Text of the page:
Franchisees operate their businesses thinking that they will recoup their investment when they sell. Many operators accumulate big losses in the hope of hitting the jackpot when they sell.
- It almost always never happens.
- Your money is sunk in the business and you will never get it back
- Every franchise should pay it’s way and then some or be exited, immediately.
Case in point: $181 restaurant bill? I’ll take the works. Ms. Theresa Cowan placed an internet bid and won:
…an online auction for a 60-seater former Spagalimis pizza restaurant in Christchurch’s Northlands Shopping Centre for a bid of $181.
1. But surely the franchisor is concerned about the value of his businesses being worth almost nothing? Well:… not that you’d notice.
Spagalimis director Andrew Cooper said that despite the mall branch having a $400,000 fit-out four years ago, he was happy with the $181. “We would have given it away really,” he said.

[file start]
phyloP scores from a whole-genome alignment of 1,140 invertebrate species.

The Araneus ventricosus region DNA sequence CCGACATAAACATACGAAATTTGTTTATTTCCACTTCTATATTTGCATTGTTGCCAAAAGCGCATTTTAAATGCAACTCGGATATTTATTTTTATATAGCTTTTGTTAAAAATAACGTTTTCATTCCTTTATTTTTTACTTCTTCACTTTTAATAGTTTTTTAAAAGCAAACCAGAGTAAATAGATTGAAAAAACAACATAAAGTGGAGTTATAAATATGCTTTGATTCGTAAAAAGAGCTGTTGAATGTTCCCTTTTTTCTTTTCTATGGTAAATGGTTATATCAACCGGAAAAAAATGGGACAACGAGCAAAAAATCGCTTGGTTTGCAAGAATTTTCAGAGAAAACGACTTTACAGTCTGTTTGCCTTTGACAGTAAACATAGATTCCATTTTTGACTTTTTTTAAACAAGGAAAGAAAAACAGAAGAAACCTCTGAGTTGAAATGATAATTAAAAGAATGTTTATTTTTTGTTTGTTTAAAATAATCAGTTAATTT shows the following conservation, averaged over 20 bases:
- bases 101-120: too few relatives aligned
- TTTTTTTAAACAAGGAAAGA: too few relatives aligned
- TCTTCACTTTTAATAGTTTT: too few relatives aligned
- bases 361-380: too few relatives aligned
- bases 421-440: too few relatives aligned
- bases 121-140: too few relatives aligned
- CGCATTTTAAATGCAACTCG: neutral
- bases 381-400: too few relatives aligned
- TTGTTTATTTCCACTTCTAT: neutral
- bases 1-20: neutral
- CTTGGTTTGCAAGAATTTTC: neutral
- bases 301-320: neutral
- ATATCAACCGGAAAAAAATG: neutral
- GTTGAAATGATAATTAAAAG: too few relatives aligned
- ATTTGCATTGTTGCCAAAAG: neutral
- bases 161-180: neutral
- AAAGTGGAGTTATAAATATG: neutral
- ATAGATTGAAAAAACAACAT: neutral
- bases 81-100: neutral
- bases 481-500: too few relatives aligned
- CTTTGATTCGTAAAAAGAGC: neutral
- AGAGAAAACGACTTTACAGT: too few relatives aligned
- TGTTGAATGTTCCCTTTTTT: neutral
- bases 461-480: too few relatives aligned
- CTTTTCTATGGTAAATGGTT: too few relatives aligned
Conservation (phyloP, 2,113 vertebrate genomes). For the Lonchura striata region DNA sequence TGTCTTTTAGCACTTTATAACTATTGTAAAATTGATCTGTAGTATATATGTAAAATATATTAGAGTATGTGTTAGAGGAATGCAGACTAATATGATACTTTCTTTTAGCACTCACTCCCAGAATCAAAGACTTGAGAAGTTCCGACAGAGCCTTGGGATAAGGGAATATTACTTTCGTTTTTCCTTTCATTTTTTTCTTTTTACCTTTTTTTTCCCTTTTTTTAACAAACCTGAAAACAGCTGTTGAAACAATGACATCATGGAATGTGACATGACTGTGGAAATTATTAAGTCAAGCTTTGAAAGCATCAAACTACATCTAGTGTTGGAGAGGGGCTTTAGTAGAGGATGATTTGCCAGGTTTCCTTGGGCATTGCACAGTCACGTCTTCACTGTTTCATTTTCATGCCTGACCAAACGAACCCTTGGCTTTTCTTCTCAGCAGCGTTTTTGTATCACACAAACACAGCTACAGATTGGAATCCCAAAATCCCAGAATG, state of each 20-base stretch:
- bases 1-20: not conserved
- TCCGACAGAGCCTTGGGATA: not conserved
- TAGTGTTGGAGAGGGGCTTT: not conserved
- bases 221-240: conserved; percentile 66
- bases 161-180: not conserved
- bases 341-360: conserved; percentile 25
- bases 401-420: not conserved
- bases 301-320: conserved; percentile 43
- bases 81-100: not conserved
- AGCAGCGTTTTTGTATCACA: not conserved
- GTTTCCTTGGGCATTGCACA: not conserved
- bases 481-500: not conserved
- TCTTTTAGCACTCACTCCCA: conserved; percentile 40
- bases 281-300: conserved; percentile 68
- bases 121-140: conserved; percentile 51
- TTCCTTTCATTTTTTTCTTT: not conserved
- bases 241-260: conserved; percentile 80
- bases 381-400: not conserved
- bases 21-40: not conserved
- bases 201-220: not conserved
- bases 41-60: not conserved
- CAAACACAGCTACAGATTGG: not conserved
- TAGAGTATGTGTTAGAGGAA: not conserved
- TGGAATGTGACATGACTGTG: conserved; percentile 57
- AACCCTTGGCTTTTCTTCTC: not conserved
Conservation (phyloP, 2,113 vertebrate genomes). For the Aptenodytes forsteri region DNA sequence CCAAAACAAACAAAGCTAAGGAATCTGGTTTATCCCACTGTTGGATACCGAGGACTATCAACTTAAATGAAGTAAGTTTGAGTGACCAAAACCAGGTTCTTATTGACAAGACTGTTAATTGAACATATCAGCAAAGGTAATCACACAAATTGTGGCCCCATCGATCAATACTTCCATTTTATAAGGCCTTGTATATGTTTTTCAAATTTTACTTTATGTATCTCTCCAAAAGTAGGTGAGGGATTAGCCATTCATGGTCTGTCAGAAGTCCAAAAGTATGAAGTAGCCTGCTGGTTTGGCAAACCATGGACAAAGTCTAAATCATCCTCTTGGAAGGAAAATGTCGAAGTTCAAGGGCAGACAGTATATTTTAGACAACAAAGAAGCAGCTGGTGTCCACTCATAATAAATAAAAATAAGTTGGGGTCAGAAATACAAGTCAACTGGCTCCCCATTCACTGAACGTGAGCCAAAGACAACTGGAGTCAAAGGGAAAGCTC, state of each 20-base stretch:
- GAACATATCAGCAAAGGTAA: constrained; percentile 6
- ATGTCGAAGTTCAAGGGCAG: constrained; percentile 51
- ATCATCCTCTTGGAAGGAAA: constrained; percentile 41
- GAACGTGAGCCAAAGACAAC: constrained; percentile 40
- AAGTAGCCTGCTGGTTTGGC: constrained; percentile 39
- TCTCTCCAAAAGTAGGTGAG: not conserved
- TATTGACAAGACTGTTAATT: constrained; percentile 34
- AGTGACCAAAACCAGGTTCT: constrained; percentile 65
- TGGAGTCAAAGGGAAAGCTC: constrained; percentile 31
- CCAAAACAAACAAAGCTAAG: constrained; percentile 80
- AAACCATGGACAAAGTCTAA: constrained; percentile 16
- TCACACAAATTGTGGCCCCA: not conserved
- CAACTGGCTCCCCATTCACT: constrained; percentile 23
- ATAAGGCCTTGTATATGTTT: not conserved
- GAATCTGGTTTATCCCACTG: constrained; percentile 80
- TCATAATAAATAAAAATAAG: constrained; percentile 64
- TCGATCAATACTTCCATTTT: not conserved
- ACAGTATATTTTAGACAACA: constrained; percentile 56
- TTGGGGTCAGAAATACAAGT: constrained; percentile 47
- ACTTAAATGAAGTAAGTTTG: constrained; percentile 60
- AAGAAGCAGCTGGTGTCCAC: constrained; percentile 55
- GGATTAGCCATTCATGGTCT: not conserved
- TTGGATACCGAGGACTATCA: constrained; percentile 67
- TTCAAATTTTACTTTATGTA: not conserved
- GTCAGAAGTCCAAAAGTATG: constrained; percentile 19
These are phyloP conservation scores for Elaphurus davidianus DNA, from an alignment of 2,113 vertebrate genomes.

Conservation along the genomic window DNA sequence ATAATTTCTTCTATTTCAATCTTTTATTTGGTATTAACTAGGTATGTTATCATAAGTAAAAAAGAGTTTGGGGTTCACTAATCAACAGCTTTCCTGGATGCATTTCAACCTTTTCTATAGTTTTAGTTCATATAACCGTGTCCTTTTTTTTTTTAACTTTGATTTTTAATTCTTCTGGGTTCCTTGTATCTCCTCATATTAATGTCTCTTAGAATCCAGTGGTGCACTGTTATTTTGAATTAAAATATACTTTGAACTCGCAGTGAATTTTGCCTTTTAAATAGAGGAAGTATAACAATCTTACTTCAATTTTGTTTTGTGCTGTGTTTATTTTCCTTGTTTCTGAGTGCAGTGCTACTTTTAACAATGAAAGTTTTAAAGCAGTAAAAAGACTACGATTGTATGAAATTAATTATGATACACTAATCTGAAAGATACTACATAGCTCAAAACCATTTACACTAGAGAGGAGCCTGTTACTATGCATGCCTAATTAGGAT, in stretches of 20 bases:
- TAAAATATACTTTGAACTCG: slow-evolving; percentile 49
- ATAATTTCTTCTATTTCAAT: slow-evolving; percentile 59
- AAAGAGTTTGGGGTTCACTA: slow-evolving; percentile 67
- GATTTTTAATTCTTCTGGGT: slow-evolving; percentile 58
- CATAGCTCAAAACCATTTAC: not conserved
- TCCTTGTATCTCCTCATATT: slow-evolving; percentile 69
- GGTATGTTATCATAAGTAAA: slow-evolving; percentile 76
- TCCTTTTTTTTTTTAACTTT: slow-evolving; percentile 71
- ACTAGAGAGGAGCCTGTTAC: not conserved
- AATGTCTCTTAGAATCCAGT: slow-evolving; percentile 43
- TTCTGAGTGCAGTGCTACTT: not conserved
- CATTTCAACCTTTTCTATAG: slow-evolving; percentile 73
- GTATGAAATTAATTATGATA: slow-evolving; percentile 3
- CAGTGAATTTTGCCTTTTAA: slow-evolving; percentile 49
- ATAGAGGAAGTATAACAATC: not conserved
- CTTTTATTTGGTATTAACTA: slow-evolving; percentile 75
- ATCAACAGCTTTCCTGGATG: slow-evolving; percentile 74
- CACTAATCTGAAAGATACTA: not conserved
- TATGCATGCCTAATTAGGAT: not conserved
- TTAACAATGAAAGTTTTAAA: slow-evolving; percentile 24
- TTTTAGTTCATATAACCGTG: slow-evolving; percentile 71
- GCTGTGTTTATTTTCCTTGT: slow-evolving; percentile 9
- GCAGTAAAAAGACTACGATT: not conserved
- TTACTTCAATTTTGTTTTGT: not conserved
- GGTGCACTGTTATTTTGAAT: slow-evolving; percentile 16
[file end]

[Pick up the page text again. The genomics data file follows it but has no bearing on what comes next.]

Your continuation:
Mr. Cooper is just happy the franchisor is off the hook for the lease obligations as a franchisee subleases from the franchisor. No word about the bank’s security on the equipment or leasehold improvements: probably not able to squeeze any more cash from the exiting franchisee, anyway.
- But still: assets worth $400,000 dropping to $0 in 4 years? What kind of bozos did the lending valuations? HINT: Close friends of the lender and franchisor.
2. Spagalimis Italian Pizzeria proudly lists themselves as:
- a member of the Franchise Association of New Zealand, FANZ,
- having a total of 5 NZ outlets (5 worldwide),
- and requiring investments “from $250,000″.
They even have a section called: Franchisee Comments that quotes Jerome Britt, Colombo Street Spagalimis as saying: ‘ Great brand, fantastic systems’
3. FANZ says this on their website:
Franchising is a respectable and highly successful business format, both internationally and here in New Zealand. Franchising is the safest way to buy a business.
I wonder what the former franchisee that got $0 for his $400,000 investment thinks about franchising in New Zealand? Or Mr. Britt when he sees the market for the sale of his business drive to zero.